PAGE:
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August 16, 2010

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In-Depth Issues:

Russia to Begin Activating Iran's First Nuclear Power Plant - Jeffrey Fleishman (Los Angeles Times)
    Russia announced Friday that it will begin loading fuel into Iran's first nuclear power plant on Aug. 21, but that the power station may not be fully active for months.
    Russia has provided the 1,000-megawatt plant with low-enriched uranium, which has been sealed and monitored by the International Atomic Energy Agency. Iran is also required to return fuel and plutonium generated at Bushehr to Russia for reprocessing.

Addition of Apaches, Black Hawks Swells U.S.-Saudi Arms Deal to $60 Billion - Adam Entous (Wall Street Journal)
    The Obama administration plans to include 70 Black Hawk and 60 Longbow Apache attack helicopters in an expanded arms package for Saudi Arabia that also includes 84 F-15 fighter planes, swelling the proposed deal to $60 billion over ten years.
    The size and scope of the Saudi deal has stoked concerns in Israel that Washington risks undercutting Jerusalem's military edge.

Video Shows U.S. Student Was Hit by Ricochet (Mere Rhetoric-YouTube)
    CCTV footage shows that U.S. student Emily Henochowicz was injured by a tear gas canister ricochet and not a direct hit during a riot at a checkpoint north of Jerusalem on May 31.

Lebanese Army Kills Top Islamist - Rana Moussaoui (AFP)
    Lebanese troops on Saturday killed two top Islamist militants, a military spokesman said. "Abdel Rahman Awad, one of the key leaders of Fatah al-Islam," was killed along with Abu Bakr during clashes in the eastern Bekaa Valley region, the spokesman said.
    A judicial source said Abu Bakr was Awad's key deputy who provided military training to Fatah al-Islam, a group inspired by al-Qaeda.
    In 2007, Fatah al-Islam fought a fierce three-month battle against the army at Nahr al-Bared in northern Lebanon that cost 400 lives including 168 soldiers.

Secret U.S. Assault on Terrorism Widens - Scott Shane, Mark Mazzetti and Robert F. Worth (New York Times)
    The U.S. military has launched at least four airstrikes on al-Qaeda in Yemen since December, according to American officials.
    In a shadow war against al-Qaeda and its allies in a dozen countries - from North Africa, to Pakistan, to former Soviet republics - the U.S. has significantly increased military and intelligence operations, pursuing the enemy using robotic drones and commando teams, paying contractors to spy and training local operatives to chase terrorists.
    In Pakistan, the CIA has broadened its drone campaign beyond selective strikes against Qaeda leaders and now regularly obliterates suspected enemy compounds and logistics convoys.
    "For the first time in our history, an entity has declared a covert war against us," said Rep. Adam Smith (D-Wash.), referring to al-Qaeda, "and we are using similar elements of American power to respond to that covert war."

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News Resources - North America, Europe, and Asia:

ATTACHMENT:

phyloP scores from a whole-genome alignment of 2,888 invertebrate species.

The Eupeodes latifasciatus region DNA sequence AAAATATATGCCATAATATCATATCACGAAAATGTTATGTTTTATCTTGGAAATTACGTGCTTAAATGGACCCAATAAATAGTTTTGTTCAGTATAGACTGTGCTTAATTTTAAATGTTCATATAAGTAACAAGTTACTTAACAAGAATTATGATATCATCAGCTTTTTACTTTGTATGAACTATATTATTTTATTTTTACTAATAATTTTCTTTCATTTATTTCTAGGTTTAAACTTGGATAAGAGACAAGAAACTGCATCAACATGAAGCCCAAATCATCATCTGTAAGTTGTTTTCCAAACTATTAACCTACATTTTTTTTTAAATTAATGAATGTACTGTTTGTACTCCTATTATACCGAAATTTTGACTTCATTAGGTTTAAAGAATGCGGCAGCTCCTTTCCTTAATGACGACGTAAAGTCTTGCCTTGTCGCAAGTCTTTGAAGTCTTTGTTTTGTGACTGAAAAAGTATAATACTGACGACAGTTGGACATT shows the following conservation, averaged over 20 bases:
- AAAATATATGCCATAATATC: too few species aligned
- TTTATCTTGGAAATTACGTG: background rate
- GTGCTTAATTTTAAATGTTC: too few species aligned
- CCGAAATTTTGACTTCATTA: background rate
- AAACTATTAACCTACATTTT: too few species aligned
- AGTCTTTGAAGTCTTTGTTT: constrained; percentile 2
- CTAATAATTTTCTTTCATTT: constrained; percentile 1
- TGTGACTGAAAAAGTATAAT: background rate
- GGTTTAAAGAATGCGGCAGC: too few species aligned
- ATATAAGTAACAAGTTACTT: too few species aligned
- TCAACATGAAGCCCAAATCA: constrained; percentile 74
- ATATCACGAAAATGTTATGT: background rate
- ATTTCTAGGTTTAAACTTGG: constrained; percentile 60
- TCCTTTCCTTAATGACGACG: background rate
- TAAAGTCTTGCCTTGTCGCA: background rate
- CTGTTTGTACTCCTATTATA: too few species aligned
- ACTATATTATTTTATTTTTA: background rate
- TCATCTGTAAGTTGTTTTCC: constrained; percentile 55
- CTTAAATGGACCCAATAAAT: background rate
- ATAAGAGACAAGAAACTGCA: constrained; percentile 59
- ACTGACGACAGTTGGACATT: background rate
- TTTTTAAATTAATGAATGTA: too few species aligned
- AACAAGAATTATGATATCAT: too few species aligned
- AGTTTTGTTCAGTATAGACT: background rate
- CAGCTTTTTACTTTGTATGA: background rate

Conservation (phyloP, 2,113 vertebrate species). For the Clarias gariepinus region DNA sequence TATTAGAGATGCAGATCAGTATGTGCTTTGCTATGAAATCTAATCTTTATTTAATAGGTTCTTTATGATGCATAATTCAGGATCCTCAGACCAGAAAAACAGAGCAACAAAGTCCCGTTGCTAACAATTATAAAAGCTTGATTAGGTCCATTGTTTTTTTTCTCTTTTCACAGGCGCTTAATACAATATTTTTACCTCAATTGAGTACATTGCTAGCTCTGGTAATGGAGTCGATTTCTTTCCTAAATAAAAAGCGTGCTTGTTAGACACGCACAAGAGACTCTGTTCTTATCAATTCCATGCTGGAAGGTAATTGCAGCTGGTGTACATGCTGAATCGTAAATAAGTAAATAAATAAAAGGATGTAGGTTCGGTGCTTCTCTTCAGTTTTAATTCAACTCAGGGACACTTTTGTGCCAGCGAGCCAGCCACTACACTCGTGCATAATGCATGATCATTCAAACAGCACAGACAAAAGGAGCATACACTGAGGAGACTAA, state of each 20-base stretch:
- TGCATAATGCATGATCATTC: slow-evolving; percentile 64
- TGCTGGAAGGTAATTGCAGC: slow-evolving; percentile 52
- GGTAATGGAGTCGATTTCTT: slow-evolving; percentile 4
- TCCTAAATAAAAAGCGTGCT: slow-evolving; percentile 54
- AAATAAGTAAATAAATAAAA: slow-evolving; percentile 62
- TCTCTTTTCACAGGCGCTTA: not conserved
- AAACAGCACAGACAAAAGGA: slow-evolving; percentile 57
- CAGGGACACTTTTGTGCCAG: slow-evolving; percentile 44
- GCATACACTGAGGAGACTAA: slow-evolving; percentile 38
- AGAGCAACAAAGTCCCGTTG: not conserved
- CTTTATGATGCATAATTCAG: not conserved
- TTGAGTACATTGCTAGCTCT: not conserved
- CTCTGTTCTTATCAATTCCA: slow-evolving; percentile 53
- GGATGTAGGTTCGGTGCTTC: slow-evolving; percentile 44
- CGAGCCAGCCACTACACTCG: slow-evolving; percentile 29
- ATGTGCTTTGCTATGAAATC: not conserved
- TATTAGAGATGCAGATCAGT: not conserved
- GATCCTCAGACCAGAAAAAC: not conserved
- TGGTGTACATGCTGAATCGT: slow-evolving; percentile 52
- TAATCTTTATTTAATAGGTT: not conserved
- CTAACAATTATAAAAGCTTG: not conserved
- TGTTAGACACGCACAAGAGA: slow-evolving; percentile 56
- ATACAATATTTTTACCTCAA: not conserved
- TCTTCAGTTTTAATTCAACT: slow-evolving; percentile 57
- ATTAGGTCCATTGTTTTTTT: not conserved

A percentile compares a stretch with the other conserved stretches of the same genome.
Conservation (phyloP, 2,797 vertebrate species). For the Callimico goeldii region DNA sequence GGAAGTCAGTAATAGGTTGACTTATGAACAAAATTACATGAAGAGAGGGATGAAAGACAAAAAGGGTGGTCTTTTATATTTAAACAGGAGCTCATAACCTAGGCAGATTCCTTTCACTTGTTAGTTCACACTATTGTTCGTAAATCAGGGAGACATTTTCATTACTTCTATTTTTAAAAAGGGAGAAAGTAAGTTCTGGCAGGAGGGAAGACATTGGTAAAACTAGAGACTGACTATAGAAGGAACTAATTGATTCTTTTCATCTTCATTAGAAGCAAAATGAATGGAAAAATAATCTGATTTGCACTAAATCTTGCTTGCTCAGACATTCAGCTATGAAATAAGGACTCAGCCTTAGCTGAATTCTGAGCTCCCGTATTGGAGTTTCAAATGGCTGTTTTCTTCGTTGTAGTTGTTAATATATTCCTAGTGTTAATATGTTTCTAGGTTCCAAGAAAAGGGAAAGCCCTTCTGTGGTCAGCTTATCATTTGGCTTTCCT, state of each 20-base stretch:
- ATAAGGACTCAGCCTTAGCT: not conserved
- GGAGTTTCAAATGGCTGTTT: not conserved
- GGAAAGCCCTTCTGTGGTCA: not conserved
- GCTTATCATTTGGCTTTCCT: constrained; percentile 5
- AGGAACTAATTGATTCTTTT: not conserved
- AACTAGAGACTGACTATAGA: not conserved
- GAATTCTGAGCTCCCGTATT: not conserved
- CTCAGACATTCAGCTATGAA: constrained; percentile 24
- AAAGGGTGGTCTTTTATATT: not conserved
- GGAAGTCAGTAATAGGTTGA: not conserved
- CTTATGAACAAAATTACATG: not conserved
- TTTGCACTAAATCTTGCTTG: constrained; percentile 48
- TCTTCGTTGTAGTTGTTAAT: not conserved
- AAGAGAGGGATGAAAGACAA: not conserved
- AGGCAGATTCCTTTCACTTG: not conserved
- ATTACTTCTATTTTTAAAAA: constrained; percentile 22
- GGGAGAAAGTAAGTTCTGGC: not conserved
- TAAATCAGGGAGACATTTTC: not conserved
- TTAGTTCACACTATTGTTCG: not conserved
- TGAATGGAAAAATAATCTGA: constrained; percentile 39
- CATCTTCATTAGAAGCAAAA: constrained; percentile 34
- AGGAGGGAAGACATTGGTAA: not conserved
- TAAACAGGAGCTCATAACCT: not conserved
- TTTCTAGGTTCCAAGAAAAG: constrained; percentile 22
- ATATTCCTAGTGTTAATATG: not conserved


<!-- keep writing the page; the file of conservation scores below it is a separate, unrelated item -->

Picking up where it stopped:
• Obama Warns Erdogan over Israel and Iran - Daniel Dombey
    President Barack Obama has personally warned Turkey's prime minister that unless Ankara shifts its position on Israel and Iran it stands little chance of obtaining the U.S. weapons it wants to buy. One senior administration official said: "The president has said to Erdogan that some of the actions that Turkey has taken have caused questions to be raised on the Hill [Congress]...about whether we can have confidence in Turkey as an ally. That means that some of the requests Turkey has made of us, for example in providing some of the weaponry that it would like to fight the PKK, will be harder for us to move through Congress."
        Washington was deeply frustrated when Turkey voted against UN sanctions on Iran in June. When the leaders met later that month at the G20 summit in Toronto, Obama told Erdogan that the Turks had failed to act as an ally in the UN vote. He also called on Ankara to cool its rhetoric about the Gaza aid flotilla. (Financial Times-UK)
  • Israel: Flotilla Activists Wanted Violence - Jane Corbin
    Some of the Israeli special forces showed me the wounds they received on board the Turkish ship Mavi Marmara. "I saw a knife in my abdomen and pulled it out," Captain R said. "The beating was continuous - and the cries of Allah Akbar." Israeli footage shows Captain R being beaten with bars by activists, stabbed and then thrown to the deck below. The commandos insist their lives were in danger and they were under attack when they opened fire.
        "We have very clear evidence that in at least four cases the other side did use live fire," said retired IDF Maj.-Gen. Giora Eiland, who carried out the investigation into events on board the ship. "In some they used Israeli weapons stolen from our soldiers - in at least one case they used their weapon because we found bullets and shells not used by Israeli forces." He said that the Israeli commandos' use of live ammunition was justified. "These people came to kill and be killed," he said. (BBC News)
  • U.S. Rules Bar Banks that Violate Iran Sanctions - Robert F. Worth
    The Treasury Department released new regulations on Friday that could bar foreign banks or companies from accessing the financial system in the U.S. if they did business with entities or people subject to UN and U.S. sanctions. The regulations, which grew out of legislation Congress passed in June, effectively bar foreign banks from doing business in dollars if they engage in transactions with anyone suspected of involvement in Iran's nuclear or missile programs. The entities include Iran's Revolutionary Guards.
        Administration officials have said they believe that the sanctions have already started to have an effect. The threat of being cut off from the U.S. economy adds a significant dimension, said Stuart A. Levey, Undersecretary of the Treasury for Terrorism and Financial Intelligence. (New York Times)
  • News Resources - Israel and the Mideast:

  • Israel Won't Accept Quartet Preconditions for Renewed Peace Talks - Roni Sofer
    Israel's inner cabinet decided Sunday not to agree to any preconditions by the Mideast Quartet regarding renewed direct negotiations with the Palestinians. The Quartet is expected to issue an announcement on the matter in the coming days. "The Quartet declaration will likely be a fig leaf for stipulating preconditions on the part of the Palestinians, and this is unacceptable to us," reported a senior official in Jerusalem. Israel will wait for a separate American declaration on the matter which will apparently not set any preconditions for launching direct talks. (Ynet News)
        See also Hamas, Ten Other Palestinian Groups Reject Compromise with Israel
    Eleven militant Palestinian groups based in Syria, including Hamas, warned on Sunday against a "concession and compromise" policy ahead of possible direct talks between Israel and the Palestinian Authority. (DPA-Ha'aretz)
  • Israel to Purchase 20 U.S. F-35 Fighter Jets - Anshel Pfeffer